An article published in the Wall Street Journal examines the story of Inductance Energy Corporation and the role of Dennis Danzik in particular as the inventor of the Earth Engine.
The author, Dan Neil, takes an open-minded approach to the claims of Danzik and IEC, acknowledging that their claims go against the laws of physics as they are currently understood, but also allowing for the fact that it might be possible that a breakthrough might have been made. He writes: “If it works as advertised, it would rank with the harnessing of steam, electricity and the atom.”
As many readers here are aware, IEC claims that it can produce energy through a new type of magnetic interaction which physics says cannot work because of the law of conservation of energy (magnetic attraction and repulsion cancel each other out) The WSJ article explains it like this:
The magnets IEC uses are also highly one-sided, or “anisotropic,” which means their field is stronger on one face than the other—say, 85% North and 15% South.
In the R32, magnets located in three black towers interact with ones placed in the two one-ton, counter-rotating flywheels. As the flywheel rotates, small battery-powered motors move the tower magnets’ orientation at moments of highest drag. This allows the magnets to accelerate as they approach and not slow down as much when they pass.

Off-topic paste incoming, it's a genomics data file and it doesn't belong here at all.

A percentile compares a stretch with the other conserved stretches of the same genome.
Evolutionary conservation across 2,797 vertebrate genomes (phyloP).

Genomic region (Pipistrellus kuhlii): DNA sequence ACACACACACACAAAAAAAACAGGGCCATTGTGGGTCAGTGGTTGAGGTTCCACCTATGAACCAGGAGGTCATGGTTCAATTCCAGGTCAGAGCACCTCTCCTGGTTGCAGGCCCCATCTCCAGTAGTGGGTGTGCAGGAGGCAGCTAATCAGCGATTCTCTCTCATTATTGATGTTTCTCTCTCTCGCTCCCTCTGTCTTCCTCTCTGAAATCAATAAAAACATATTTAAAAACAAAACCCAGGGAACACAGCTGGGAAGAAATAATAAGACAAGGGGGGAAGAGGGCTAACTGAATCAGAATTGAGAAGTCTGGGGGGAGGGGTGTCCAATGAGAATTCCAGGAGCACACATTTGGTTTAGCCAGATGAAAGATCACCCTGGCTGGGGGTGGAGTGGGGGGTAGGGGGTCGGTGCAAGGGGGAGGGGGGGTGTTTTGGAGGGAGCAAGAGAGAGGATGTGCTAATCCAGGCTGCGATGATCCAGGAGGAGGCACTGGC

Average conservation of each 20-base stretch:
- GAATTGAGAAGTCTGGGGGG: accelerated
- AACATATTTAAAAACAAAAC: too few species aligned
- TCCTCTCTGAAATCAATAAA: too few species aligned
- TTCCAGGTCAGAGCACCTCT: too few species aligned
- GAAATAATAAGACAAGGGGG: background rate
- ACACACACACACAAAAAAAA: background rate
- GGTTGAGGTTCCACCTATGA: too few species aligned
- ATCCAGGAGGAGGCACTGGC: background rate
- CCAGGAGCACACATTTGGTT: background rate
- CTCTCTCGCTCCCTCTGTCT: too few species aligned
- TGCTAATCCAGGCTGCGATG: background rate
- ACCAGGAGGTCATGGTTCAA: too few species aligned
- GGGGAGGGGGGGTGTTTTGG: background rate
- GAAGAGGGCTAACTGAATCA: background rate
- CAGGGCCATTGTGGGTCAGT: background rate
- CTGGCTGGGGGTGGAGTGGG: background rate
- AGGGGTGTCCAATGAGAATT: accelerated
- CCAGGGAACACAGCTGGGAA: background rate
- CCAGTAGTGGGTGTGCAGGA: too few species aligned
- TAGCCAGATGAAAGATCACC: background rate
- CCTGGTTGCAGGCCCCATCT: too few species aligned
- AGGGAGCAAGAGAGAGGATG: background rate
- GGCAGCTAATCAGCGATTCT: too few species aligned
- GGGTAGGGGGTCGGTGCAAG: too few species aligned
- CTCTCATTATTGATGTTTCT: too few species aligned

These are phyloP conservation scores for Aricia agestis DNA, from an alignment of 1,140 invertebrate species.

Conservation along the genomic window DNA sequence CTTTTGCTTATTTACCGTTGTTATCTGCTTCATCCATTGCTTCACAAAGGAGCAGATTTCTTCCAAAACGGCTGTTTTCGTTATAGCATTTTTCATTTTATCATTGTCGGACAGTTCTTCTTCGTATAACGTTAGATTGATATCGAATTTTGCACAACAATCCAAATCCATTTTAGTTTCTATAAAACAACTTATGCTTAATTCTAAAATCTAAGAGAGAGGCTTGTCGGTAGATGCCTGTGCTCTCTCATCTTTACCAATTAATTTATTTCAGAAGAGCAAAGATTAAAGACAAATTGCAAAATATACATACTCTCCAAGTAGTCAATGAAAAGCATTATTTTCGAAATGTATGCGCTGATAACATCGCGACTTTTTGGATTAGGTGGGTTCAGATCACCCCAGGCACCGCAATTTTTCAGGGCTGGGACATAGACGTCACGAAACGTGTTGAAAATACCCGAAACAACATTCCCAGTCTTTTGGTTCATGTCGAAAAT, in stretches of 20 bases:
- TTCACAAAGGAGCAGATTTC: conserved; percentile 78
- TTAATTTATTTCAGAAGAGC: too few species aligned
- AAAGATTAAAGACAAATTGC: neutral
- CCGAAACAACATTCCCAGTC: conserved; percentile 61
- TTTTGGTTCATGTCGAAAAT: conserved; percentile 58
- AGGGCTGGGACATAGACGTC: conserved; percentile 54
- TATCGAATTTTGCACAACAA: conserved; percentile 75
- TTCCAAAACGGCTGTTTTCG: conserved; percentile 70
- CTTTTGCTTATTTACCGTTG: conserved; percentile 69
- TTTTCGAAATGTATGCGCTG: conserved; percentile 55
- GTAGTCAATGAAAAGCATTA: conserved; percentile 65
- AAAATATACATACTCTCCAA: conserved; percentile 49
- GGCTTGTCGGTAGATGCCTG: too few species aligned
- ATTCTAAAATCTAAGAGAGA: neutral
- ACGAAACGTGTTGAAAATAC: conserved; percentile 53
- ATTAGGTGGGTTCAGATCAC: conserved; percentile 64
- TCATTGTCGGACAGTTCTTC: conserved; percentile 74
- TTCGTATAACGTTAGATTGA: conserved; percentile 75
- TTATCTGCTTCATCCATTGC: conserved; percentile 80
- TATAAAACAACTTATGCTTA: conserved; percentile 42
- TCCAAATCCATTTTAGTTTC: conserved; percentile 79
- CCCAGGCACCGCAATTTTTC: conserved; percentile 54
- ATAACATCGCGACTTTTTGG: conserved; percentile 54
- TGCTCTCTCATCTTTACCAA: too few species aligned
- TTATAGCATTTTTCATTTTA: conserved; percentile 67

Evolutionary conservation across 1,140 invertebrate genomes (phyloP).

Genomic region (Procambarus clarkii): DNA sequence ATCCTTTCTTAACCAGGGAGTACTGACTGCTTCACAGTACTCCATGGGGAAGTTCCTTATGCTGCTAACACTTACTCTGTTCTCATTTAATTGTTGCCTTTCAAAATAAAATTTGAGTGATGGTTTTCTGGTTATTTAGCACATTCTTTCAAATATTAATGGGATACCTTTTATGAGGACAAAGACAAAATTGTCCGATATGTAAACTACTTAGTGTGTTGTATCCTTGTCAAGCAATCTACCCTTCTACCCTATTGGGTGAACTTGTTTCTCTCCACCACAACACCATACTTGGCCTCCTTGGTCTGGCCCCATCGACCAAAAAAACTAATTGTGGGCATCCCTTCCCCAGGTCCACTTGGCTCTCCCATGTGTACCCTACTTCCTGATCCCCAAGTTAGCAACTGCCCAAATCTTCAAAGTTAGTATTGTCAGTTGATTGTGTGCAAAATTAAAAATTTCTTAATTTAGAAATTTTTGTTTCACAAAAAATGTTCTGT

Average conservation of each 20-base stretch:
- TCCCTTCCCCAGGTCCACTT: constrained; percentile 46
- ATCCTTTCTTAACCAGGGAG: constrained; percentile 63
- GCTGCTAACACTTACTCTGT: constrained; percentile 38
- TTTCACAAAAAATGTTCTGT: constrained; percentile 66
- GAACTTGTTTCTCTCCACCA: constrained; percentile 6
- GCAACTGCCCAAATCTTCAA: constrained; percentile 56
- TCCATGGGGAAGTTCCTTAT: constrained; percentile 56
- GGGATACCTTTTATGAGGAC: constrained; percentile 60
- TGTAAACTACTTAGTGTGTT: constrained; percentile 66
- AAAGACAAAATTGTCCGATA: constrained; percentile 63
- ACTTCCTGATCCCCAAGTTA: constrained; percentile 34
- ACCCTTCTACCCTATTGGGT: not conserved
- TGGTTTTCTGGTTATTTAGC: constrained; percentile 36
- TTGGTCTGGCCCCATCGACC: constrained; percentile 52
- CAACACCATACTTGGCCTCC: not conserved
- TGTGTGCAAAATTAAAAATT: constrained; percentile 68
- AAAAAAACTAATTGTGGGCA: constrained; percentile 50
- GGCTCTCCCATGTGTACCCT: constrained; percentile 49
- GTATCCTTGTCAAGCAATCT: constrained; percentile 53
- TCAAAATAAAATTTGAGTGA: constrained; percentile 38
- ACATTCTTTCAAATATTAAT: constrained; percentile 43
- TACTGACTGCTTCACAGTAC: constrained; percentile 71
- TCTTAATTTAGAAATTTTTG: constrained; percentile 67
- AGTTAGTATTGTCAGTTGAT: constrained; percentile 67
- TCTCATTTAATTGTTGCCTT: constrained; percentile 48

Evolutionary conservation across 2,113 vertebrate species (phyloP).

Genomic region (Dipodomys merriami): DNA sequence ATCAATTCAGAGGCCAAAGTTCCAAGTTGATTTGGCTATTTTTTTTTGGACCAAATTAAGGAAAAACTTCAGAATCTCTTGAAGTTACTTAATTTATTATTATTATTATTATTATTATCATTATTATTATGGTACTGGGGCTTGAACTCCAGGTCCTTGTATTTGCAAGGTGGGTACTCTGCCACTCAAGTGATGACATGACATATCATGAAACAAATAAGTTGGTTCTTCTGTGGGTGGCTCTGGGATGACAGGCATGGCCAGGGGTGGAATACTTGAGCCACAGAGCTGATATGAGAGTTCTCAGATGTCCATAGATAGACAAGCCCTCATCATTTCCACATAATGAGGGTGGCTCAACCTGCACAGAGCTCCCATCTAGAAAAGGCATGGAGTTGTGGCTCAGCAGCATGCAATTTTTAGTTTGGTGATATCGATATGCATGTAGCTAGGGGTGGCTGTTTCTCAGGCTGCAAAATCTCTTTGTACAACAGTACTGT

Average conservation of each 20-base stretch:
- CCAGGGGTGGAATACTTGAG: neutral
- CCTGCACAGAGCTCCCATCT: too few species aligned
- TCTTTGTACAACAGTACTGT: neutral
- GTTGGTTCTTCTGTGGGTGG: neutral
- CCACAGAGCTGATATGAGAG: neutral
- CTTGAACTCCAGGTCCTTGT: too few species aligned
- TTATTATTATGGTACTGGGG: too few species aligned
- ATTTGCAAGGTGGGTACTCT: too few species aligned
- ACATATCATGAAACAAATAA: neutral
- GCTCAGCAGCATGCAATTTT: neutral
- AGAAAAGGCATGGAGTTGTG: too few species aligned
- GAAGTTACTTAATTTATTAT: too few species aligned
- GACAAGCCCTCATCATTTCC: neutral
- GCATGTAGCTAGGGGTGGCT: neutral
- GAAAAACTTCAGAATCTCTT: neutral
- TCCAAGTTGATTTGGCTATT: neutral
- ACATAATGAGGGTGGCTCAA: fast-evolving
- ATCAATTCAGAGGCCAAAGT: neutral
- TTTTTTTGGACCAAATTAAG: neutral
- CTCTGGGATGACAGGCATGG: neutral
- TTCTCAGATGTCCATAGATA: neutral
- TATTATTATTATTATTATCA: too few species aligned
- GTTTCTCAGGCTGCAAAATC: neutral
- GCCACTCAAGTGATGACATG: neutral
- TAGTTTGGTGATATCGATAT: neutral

The net force imparts angular momentum to the flywheels that can then be harvested, mechanically or electrically, IEC claims.
The article is pretty neutral. It acknowledges that there is skepticism amongst some physicists, but also that some visitors to the IEC Scottsdale, Arizona facility leave thinking that they have seen working magnet motors. Dan Neil says it has to be one of two things: an immense scientific/technological breakthrough, or an elaborate magic trick.
A newspaper article in a major newspaper like the WSJ is likely to generate new interest in IEC’s claims, and possibly help them get new customers. The target market seems to be operations where they currently use diesel generators, such as oil fields, where they say they will sell electricity from between 8-45 cents per kw/H (compared to $1 for diesel generated electricity).
Ultimately, in order for people to become convinced this is not a magic trick, it will take happy Earth Engine customers willing to publicly endorse the technology. Only one customer is named in this article: Shooting Range Industries in Las Vegas, Nevada which is owned by an IEC investor named Mike Halverson.
I have tried to get some comment from Shooting Range Industries about how happy they were with the performance of the Earth Engine, but they just referred me back to IEC who have yet to respond to my inquiries.
The WSJ article is available here, however only part of it is available to the general public.